In Part One of Adirondack Snowmobile History, we looked at the emergence of the “motor sleigh” in the early 1900s with experimental models that included half-tracks, airplane props, and converted Model A Fords. As snow machines became more widely known and began being used by government agencies, utilities and lumber companies, local experimenters began building their own variations. The 64 snow mobiles (by then already being called by that generic name) registered in New York State in 1935 were all large vehicles that held several passengers.
Joseph-Armand Bombardier, who had been experimenting with rear engine designs since he was teenager, came forward in 1935 with the B7, a seven passenger enclosed snow vehicle. It’s sucess was short-lived. When snow removal on roads became widespread in the late 1940s, Bombardier turned primarily to more general overland tracked vehicles. But while Bombardier and others were focused on making bigger snow machines, others had also been making independent progress on smaller, more versatile, auto sleighs using increasingly available small motors on more traditional (though now steerable) sleigh and bobsled runners.
In 1920, Lewis Newton, the owner of a Hudson Falls bicycle shop, announced that he had “perfected and auto-sleigh which attains nearly fifty miles per hour and can be operated with absolute safety.” Newton mounted two Thompson motors on a specially constructed bobsleigh and rigged a motorcycle wheel with a skid chain; the crank was kick-started. Some of the several he made may still be hiding out in Warren or Washington county barns.
In the late 1920s, Wisconsin outboard-motor dealer Carl Eliason hand-built about forty smaller snow machines (his patent is shown below). It was these that were copied by agricultural machinery manufacturer Polaris Industries’ when they developed the “Pol-Cat,” which was introduced in 1954. The Pol-Cat was followed closely by Bombadier’s “Ski-Doo,” which went on sale in 1959. Then when Edgar Hetteen (founder and president of Polaris Industries) had a falling out with his partners in 1960 he left to create the Polar Manufacturing Company which produced the “Artic Cat” in 1961. Although thirteen American patents were issued between 1927 and 1962, and by 1970 there were several dozen snowmobile companies, the still relatively small snowmobile market was dominated by these three companies: Polaris, Bombardier / Ski Doo, and Artic Cat.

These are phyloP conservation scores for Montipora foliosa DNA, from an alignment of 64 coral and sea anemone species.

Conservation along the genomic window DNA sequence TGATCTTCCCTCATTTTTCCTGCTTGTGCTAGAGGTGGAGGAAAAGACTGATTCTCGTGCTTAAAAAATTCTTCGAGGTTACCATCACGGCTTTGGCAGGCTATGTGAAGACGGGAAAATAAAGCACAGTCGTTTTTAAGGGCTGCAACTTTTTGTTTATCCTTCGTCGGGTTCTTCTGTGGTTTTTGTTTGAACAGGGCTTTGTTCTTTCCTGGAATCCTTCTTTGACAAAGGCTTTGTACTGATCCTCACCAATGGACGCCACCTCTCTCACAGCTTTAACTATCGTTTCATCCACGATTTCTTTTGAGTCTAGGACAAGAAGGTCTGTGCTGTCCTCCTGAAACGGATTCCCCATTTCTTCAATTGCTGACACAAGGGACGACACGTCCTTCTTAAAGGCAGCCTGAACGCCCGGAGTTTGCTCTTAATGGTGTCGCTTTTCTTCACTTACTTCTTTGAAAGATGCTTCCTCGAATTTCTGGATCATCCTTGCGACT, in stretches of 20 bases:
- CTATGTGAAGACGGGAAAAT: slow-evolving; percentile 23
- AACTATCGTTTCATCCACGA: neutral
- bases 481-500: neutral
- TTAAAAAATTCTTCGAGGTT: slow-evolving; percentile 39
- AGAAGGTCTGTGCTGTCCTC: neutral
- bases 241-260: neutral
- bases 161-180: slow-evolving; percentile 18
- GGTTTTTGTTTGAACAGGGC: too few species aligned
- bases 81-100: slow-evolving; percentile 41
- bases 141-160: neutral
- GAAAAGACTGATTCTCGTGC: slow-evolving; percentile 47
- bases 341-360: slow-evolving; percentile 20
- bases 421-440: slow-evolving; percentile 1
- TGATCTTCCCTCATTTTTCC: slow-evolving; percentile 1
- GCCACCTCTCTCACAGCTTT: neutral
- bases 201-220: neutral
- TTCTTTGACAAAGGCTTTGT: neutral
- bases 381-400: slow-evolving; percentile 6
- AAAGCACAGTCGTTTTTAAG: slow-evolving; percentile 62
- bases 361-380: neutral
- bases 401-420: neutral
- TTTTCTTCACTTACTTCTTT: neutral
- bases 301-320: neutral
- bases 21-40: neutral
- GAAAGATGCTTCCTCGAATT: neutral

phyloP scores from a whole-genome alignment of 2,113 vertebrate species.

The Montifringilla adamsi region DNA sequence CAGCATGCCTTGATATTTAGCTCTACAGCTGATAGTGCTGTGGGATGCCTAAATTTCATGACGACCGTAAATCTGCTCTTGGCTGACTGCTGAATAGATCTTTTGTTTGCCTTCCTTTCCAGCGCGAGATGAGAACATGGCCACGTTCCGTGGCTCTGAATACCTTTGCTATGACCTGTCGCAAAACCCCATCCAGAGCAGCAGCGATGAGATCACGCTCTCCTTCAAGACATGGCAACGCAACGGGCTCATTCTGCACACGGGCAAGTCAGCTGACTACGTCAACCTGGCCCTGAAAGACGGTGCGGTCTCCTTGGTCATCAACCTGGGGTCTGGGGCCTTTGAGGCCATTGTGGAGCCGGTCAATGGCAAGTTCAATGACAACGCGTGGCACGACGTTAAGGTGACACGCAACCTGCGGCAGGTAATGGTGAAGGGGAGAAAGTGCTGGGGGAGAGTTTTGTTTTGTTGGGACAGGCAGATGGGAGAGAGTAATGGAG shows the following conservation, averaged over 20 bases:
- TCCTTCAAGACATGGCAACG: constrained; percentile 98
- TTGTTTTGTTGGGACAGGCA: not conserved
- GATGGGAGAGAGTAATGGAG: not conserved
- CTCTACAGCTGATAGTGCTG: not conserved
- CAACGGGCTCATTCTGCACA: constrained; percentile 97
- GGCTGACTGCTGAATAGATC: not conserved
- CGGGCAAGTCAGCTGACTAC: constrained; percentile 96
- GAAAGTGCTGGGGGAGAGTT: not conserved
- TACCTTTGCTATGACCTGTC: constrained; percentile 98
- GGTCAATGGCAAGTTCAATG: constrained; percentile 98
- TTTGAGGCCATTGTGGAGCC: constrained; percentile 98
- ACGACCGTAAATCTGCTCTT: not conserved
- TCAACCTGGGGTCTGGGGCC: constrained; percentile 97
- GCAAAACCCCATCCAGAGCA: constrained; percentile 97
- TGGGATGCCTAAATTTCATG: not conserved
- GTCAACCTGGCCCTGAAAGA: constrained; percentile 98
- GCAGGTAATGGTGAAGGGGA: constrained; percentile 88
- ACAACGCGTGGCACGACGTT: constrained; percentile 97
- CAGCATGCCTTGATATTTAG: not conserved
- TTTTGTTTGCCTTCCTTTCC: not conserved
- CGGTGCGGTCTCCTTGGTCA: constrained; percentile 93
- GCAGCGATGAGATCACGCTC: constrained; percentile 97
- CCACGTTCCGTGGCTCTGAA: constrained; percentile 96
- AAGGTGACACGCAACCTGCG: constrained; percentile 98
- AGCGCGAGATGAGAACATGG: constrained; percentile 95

Leonard Reich, who has written on early snowmobile history in the journal Technology and Culture, noted that what happened next depended largely on the role of motor boat dealers:
Northern marine outlets were an obvious place to sell snowmobiles, and many early dealers came from the ranks of boating businesses looking for a line to carry them through the fall and winter. In fact, outboard- motorboating served as a model for the developing snowmobile industry. The first outboard motor was manufactured in 1911 by Ole Evinrude, and the industry progressed slowly until after the Second World War. Outboards were usually installed on rowboats or on hulls originally designed for inboard power, which limited their capabilities and constrained the market. With the introduction of inexpensive fiberglass boat construction and light planing hull designs during the 1950s, at a time of national prosperity, rapid population growth, and television marketing, outboard-motorboating became extremely popular and dramatically changed summertime recreation patterns on lakes and rivers. Now, a mechanical whine split the summer’s natural sounds, transforming in its wake the search for relaxation to a powered pursuit of recreation. Many snowmobile dealers and buyers had their first introduction to motorized recreation through motorboating, and snowmobile salesmen often used the analogy in making the sale. Snowmobile purchasers were more than twice as likely as the general population to own motorboats.
Among the early snowmobile dealers in the Adirondacks were George Moore Truck and Equipment Corp., in Keeseville whose first advertisement in 1965 claimed that their Ski-Doos “provide entertainment for all ages as it bounces over snow drifts, climbing and descending hills with ease. It has also proved its worth as a traveler on ice for fishermen and into the dense forests for hunters.” By the 1967-68 season they had secured the statewide distribution and were advertising for new dealers to join the ranks. “Snowmobiles, fast moving, profitable,” their advertisement read, “the snowmobile boom is underway… here is the opportunity to get in on this money-making fun market…to sell the nation’s hottest recreation machine.” Artic Cat, whose nearest sales room was Rochester, had to wait until 1970 before it would see an Adirondack shop.
In Part Three we’ll investigate the explosion in the snowmobile market in the Adirondacks, the organization of the area’s first clubs and races and their impact on the marketing and wider distribution of modern snowmobile.